Swallow-tailed Hummingbird, Bahia, Brazil
Above: Swallow-tailed Hummingbird, Bahia, Brazil. This rather large hummingbird was one of 29 species seen on the trip.

We spent a day and a half near Itacare, where the primary target was the extremely secretive Bahia Tapaculo. Tapaculos are a family of songbirds that live on the ground, usually in densely forested areas where they are extremely hard to see. A number of the species are truly tiny, and often dark-colored, making their detection even more difficult. We spent three hours with a local guide, hunkering down during two cloudbursts, before seeing this species twice, for a few seconds each time. I was able to locate the tapaculo twice in the thermal scope as it approached the first time, so we were ready when it crossed the one small gap in the vegetation where it could be briefly seen walking through. Other exciting finds in this area included Kinglet Manakin, Opal-rumped Tanager, and Black-eared Fairy, a hummingbird that checked out its reflection in the van windows.

Red-legged Honeycreeper, Bahia, Brazil
Above: Red-legged Honeycreeper, Bahia, Brazil. Honeycreepers are a small group of snazzy tanagers that frequently feed on nectar.

We transferred to four-wheel-drives to reach the remote Serra Bonita Lodge at 2600 feet elevation. A full-day hike yielded two difficult species, Bahia Tyrannulet, found only at high elevations in a few areas, and Rufous-Brown Solitaire, as well as Crescent-chested Puffbird and Wied’s Marmoset, all lifers. We continued to the coast at Porto Seguro, our final base, from which we explored the VERECEL Preserve for two days. Highlights here in the alternating dense forests and openings were fabulous looks at White-winged Potoo; a juvenile Common Potoo we could approach closely on its day roost; Hook-billed Hermit, a range-restricted hummingbird; a beautiful Tiger Rat Snake crossing the road; and a nice selection of hummingbirds.

Common Potoo, juvenile, Bahia, Brazil
Above: Common Potoo, Bahia, Brazil. This juvenile bird, a nocturna;l species on its day roost, allowed us to approach well within ten feet of it, relying on its protective coloration and pose, which make it look like a broken-off stub off a branch.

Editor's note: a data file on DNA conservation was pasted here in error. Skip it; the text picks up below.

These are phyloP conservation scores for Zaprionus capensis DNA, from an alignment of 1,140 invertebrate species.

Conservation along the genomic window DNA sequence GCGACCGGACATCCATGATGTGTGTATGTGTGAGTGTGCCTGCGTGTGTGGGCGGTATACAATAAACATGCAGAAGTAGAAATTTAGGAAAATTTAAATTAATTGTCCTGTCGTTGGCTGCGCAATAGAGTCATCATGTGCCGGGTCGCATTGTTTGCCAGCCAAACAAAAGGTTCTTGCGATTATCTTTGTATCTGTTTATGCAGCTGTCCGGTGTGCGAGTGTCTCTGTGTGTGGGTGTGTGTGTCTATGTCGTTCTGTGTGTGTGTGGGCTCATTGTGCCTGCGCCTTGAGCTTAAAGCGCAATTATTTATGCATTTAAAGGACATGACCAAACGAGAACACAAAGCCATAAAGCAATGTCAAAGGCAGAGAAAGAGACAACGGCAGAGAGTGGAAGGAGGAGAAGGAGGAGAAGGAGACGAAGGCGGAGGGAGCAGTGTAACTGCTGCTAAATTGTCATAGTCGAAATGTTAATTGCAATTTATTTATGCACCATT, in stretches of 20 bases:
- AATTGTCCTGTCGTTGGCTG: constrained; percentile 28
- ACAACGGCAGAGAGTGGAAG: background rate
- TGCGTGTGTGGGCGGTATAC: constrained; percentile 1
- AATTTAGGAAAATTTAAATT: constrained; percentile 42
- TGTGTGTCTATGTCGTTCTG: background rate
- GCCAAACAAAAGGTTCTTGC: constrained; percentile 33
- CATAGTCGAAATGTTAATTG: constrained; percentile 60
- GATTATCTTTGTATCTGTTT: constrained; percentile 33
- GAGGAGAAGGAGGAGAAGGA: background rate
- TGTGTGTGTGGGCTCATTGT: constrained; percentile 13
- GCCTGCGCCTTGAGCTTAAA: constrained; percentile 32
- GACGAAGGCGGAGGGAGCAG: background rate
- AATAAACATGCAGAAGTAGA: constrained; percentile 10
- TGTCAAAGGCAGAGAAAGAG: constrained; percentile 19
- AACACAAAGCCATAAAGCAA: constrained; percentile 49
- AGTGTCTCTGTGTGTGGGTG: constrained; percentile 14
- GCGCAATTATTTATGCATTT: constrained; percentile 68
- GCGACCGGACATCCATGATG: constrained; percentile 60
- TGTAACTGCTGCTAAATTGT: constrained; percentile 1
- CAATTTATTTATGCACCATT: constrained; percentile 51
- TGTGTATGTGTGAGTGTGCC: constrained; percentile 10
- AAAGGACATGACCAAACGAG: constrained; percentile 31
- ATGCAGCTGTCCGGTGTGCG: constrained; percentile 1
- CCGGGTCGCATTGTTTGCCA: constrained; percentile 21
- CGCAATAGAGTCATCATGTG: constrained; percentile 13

In total, we saw about 119 life birds, 76% of the possible lifers, an excellent hit rate. Our total trip list was about 455 species, so about one in four birds were new for us. We saw ten mammal species, of which six were new. The birding was pretty intense, so we did not have a lot of time to pursue other groups, but we did note about 19 species of plants, 9 herps, and a few insects. It was an exhausting but exhilarating month of immersion in neotropical birding, which we hope will be complemented by two trips later this year, to Guyana and the Rio Negro in Amazonian Brazil.

Yellow-fronted Woodpecker, Bahia, Brazil
Above: Yellow-fronted Woodpecker, Bahia, Brazil. This colorful species is always a favorite! 

3 thoughts on “Northeastern Brazil

  1. Fabulous pix and a great narrative thank you Brian!! We love the mixture of sightings from our natural world – birds, mammals, plants and so on. We need to see more of Brazil so we have to discuss these tours with you & Eileen in more detail. They sound quite tough – long days driving & hiking, hot, humid & wet conditions. We know you really like the guide. We can chat in Borneo.

    By the way, we have not yet made travel arrangements for that. We may try for an extra day or two in Singapore, HK or Manila but nothing firm. We do not plan to do anything until late March/early April.

    Have a good recovery!

    Rhys & Terry


  2. Another two fabulous trips – was so fun to read your notes!! How is Brett doing post-pandemic?

    All is well here – record rains and snow for southern CA… which we are hoping can relocate to our reservoirs!!

    More trips planned? We are staying close to home – Bob is dealing some heart issues, ie, atrial fibrillation – so we need to get that sorted. Hope to go to Clear Lake in April and Oregon in July.

    You take care and keep traveling for us! Connee and Bob ________________________________